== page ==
book cover of Where the Wild Ladies are by Aoko Matsuda

Where the Wild Ladies are by Aoko Matsuda

This story collection is a mix of horror and fantasy, but the kind that is deeply rooted in real life. There are ghosts, lingering spirits, and creatures of the night, but all never doing more damage than the living do to themselves. Each of these stories draws from Japanese folklore and mythology and towards the end of the collection, which folk tale it draws inspiration from is mentioned. It is reminiscent of the collection, His Hideous Heart, edited by Dahlia Adler, which features stories that put a spin on Edgar Allan Poe and his short stories.

The first story in the collection begins with a woman getting her laser hair removal treatment done, and the observations in the story were so sharp, that I who was actually reading the story while waiting at Laser Away considered canceling my appointment. None of the stories get too heavy-handed though, there is such a fine balance of quirk thrown in, that it will win your heart. If stories like Her Body and Other Parties and Angela Carter’s The Bloody Chamber have left holes in your heart, then this is for you.

From cynical to heartwarming in the lapse of a story, we witness stories set in a world populated by wild women, who happen to be ghosts. It’s a discovery reading these stories, and one I think you should not deprive yourself of.  


Come tell me what you thought of this read if you do pick it up on Twitter @JavedNusrah.

Happy Reading!
Nusrah

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Read This Book

Read This Book

Welcome to Read This Book, a newsletter where I recommend one book that you should add to your TBR pile or nightstand or hidden stack under the bed, right away!

When shelter-in-place orders went into effect in my then-home state, Oregon, I was a fairly new mom emerging from my post-partum haze. The world was slowly opening up for me when all of a sudden it shut down on me again.

To cope with this recurring sense of isolation, I developed a ritual. Calling it a ritual might come off as a bit of a hyperbole, but that’s what it felt like to me – sacred. During this time, I would put my little baby in her stroller and take a 30-minute walk along my block. I lived in deep suburbia so my block was a mix of hills, climbs, and plains. While out on this walk I always had an audiobook on, and I remember each and every one of the audiobooks I listened to during this time. I think of them fondly and every time I see them mentioned, I feel a sensation similar to when you return home, to your safe space. It is one of these books that I want to share with you today.

Life Among the Savages by Shirley Jackson

Many of you know Shirley Jackson from her famous works like The Haunting of Hill House and her short story The Lottery. But, what a lot of you might be missing out on are her memoirs.

I have been reading up on a lot of biographies of Shirley Jackson and a lot of them talk about how her nonfiction writing reflects her troubled domestic life. But, what they fail to mention is Jackson’s humor that sparkles in these writings.

Her memoir Life Among the Savages starts off with her moving to Vermont with her and her family, and right from the start, she narrates the debacle in the most hilarious of ways. It is in Vermont that the Hymans settle down to make baby after baby, and to count out their nickels and dimes, with Shirley commenting on her colorful neighbors and her own colorful inability to fit in anywhere properly.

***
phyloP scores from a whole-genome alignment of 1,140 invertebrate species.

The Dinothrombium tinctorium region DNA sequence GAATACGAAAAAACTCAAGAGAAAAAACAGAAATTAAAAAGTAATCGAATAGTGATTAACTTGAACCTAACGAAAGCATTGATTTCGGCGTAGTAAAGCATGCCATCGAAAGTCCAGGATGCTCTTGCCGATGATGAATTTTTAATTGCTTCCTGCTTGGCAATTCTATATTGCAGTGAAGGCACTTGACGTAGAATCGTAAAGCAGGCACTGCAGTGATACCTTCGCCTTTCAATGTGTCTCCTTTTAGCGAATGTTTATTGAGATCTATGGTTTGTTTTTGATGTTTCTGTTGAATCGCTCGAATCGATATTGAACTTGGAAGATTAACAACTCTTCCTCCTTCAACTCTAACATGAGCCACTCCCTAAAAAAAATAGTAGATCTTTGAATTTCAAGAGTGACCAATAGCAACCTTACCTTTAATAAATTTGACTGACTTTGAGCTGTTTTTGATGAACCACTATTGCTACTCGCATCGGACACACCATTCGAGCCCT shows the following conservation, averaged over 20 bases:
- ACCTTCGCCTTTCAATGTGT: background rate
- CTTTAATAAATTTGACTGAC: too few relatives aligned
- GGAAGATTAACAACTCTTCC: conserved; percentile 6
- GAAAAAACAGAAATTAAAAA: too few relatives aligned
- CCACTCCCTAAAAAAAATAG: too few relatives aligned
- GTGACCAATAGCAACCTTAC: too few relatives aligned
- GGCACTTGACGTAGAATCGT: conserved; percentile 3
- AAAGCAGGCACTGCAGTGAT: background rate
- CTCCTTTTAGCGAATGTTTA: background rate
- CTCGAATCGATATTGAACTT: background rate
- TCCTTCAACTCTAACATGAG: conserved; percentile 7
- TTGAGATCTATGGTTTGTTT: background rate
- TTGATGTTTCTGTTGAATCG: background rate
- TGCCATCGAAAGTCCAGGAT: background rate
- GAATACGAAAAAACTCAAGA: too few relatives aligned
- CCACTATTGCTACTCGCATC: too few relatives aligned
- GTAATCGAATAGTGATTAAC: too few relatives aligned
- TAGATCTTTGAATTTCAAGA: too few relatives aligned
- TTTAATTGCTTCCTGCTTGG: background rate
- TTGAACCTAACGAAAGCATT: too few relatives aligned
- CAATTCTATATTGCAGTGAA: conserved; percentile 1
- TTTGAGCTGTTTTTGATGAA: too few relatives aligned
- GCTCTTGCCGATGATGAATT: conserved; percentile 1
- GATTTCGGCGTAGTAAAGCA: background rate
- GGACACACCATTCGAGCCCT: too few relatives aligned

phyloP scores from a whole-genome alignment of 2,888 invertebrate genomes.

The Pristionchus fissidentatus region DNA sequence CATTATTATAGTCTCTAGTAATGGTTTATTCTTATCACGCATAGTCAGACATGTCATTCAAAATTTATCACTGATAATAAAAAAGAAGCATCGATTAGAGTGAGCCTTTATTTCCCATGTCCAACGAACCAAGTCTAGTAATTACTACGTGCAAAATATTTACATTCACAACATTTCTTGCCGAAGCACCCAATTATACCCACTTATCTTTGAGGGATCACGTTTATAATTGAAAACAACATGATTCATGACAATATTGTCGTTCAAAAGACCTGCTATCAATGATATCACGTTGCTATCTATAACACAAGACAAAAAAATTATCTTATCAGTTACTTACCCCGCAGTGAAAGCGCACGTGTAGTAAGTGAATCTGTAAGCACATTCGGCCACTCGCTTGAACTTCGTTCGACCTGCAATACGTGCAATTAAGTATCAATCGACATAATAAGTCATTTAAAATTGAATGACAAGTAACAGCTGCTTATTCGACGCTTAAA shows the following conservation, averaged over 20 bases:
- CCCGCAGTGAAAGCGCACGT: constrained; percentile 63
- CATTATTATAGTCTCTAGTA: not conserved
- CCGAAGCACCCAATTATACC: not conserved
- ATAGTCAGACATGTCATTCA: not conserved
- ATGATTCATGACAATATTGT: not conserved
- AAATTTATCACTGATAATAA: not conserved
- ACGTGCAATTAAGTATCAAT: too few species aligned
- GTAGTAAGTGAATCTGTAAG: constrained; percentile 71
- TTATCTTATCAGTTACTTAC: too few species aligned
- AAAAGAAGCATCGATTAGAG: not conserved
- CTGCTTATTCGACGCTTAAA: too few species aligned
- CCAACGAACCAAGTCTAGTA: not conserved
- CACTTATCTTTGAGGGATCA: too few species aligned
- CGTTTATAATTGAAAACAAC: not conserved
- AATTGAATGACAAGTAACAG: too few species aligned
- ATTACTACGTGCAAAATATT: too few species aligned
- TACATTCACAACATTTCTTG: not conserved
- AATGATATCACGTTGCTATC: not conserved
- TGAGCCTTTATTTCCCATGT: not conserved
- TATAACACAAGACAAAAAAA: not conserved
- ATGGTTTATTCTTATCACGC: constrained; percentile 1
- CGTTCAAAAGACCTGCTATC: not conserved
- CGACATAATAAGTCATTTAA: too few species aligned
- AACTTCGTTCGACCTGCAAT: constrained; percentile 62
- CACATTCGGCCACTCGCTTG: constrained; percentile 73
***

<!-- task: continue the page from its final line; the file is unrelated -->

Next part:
Describing her wonderful home, she says,“Our house is old and noisy, and full. When we moved into it we had two children and about five thousand books; I expect that when we finally overflow and move out again we will have perhaps twenty children and easily half a million books…” Who wouldn’t want to live in such a house (minus the twenty children)?

On describing a gentle moment of parenting she says, “I looked at the clock with the faint unconscious hope common to all mothers that time will somehow have passed magically away and the next time you look it will be bedtime.

At one point when she is about to have a baby, she talks about looking forward to having two days away from home for her delivery and being able to catch up on her mysteries, and I felt that.

You don’t need to read too much between the lines of this memoir, but if you do, you will see the brilliant mind of Shirley Jackson shining through, and this is a glimpse you won’t want to miss.


Come tell me what you thought of this read if you do pick it up on Twitter @JavedNusrah.

Happy Reading!
Nusrah

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Read This Book

Read This Book (07/28/2021)

Welcome to Read This Book, a newsletter where I recommend one book that you should add to your TBR pile or nightstand or hidden stack under the bed, right away!

I love the idea and allure of historical fiction – the promise of being transported to another time and place, it’s tempting, to say the least. For my pick today, I have one such book that had this effect on me.

widows of malabar hill cover image

The Widows of Malabar Hill by Sujata Massey

Set in 1920s Bombay, this is the story of Perveen Mistry, who is one of the first female lawyers in India. Although qualified to practice law, she works in her father’s law firm since as a woman she isn’t allowed to argue a case in court.

When working at her father’s firm, Perveen comes across the suspicious legacy of a wealthy mill owner and looks into it further. She decides to visit the mill owner’s three widows to help them understand their rights. However, she quickly finds herself caught between tensions that escalate into murder.